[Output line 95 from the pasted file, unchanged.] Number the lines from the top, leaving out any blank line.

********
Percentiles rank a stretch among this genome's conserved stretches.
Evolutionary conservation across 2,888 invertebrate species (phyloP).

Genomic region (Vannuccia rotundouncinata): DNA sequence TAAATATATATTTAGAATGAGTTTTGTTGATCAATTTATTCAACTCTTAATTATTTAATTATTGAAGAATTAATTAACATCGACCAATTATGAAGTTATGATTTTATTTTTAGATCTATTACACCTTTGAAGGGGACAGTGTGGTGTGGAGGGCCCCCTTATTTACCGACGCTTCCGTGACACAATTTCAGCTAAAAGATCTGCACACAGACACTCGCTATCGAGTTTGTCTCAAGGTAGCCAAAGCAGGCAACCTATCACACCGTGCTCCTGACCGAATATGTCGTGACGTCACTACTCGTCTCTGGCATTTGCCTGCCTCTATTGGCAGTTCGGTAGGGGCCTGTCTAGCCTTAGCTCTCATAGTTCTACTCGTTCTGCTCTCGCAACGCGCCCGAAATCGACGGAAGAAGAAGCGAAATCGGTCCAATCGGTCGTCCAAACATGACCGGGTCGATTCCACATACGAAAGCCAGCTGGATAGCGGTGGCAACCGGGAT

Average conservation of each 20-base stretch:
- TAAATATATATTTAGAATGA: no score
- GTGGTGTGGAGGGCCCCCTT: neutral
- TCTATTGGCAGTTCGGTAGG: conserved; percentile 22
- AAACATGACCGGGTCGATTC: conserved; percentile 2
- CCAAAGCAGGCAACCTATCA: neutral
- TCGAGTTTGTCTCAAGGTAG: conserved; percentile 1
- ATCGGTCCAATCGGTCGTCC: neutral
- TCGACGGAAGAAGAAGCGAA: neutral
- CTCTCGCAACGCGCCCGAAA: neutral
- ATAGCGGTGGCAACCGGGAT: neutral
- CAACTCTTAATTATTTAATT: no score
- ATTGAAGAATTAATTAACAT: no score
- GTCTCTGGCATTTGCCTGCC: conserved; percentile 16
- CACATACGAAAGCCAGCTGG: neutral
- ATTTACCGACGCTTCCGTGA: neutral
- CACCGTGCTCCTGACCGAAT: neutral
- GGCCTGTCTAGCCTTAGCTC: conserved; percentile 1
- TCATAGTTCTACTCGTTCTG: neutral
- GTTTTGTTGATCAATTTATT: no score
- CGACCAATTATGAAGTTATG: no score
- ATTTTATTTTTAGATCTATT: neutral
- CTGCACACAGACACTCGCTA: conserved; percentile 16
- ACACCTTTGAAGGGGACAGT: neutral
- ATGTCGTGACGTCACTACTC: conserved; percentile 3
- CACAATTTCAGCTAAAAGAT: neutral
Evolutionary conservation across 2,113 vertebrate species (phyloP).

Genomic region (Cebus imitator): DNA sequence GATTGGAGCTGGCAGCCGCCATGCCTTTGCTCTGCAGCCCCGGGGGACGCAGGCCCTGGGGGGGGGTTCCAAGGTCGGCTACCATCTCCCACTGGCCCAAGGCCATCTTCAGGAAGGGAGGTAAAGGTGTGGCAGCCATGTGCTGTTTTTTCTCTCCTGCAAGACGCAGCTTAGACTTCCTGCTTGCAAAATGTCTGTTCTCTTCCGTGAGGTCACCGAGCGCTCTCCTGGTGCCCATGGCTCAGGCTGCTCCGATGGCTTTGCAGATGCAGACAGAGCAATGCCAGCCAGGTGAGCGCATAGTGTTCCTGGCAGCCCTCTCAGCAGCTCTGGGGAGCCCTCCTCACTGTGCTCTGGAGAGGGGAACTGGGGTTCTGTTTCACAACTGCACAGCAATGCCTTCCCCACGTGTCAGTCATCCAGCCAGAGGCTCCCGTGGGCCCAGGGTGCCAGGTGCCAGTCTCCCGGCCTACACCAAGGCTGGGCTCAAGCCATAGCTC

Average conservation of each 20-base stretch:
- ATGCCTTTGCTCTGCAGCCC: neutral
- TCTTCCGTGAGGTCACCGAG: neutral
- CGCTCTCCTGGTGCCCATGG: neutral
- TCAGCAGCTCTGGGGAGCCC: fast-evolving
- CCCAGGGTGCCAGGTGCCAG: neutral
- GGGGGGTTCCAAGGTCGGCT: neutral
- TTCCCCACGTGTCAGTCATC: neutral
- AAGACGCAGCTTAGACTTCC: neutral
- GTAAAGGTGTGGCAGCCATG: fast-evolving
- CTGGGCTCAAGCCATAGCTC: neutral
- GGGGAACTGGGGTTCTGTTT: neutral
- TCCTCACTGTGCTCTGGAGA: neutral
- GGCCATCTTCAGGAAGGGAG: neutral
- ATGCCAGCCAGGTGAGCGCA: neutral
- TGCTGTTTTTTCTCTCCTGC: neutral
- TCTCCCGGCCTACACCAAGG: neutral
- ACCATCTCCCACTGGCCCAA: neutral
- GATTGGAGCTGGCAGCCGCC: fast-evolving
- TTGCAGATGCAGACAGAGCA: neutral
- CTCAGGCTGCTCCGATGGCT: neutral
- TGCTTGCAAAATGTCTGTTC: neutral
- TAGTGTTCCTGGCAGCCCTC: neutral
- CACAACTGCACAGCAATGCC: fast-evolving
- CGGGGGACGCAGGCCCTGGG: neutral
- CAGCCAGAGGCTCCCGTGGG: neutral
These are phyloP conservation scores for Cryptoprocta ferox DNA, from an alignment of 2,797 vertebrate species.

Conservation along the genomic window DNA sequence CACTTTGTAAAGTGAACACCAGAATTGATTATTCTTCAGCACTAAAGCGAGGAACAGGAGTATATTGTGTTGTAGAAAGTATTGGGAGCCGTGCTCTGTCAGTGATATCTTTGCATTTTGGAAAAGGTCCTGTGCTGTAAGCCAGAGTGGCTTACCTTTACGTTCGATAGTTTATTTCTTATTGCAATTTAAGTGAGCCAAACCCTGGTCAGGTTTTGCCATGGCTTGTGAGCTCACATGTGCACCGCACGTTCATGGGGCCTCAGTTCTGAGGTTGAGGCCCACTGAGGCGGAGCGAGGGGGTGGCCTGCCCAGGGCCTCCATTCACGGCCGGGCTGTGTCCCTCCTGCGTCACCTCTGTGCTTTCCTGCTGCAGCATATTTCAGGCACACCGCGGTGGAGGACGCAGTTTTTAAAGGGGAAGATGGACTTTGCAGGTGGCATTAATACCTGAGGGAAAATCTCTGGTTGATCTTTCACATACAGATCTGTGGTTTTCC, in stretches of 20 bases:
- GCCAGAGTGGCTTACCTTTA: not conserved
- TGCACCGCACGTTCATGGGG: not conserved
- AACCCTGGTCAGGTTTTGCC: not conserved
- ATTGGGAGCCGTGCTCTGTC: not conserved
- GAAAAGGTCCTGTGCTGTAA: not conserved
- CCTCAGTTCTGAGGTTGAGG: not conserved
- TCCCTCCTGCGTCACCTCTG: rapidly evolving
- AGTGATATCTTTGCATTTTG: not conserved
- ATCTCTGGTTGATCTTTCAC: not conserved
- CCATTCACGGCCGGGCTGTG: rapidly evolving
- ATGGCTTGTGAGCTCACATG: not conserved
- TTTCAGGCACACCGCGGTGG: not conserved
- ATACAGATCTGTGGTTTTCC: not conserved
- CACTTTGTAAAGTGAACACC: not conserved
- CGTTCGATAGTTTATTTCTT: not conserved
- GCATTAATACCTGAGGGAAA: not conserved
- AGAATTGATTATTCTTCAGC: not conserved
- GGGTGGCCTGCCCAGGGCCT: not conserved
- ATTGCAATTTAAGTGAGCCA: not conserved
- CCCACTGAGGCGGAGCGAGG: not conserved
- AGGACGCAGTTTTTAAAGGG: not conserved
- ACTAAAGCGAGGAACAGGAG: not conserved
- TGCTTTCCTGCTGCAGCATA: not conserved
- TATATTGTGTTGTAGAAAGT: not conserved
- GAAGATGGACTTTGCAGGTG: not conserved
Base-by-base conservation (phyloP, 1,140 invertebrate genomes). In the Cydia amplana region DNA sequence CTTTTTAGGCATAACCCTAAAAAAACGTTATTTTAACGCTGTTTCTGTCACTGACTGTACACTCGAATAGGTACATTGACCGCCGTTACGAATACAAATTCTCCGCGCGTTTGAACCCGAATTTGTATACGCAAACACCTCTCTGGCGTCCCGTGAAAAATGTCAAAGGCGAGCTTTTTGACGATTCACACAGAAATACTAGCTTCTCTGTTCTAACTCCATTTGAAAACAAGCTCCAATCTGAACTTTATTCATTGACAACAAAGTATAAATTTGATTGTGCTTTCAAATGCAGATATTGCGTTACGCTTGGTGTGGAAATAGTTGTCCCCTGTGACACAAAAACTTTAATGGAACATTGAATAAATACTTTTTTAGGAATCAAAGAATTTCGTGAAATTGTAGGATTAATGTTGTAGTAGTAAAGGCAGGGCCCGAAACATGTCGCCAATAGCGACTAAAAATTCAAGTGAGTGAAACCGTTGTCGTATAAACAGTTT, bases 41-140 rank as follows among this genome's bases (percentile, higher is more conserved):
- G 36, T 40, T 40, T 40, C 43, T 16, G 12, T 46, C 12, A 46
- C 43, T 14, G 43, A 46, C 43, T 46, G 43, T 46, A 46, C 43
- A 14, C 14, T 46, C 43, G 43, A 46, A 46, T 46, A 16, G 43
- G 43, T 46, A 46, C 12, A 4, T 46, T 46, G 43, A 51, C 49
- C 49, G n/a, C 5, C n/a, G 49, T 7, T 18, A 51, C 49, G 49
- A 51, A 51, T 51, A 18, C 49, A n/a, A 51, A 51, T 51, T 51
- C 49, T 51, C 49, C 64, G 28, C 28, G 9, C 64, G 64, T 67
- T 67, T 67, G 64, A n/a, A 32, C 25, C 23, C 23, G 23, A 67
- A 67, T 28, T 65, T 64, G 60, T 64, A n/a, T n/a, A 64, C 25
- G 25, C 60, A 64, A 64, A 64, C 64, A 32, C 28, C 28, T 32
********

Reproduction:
- G 25, C 60, A 64, A 64, A 64, C 64, A 32, C 28, C 28, T 32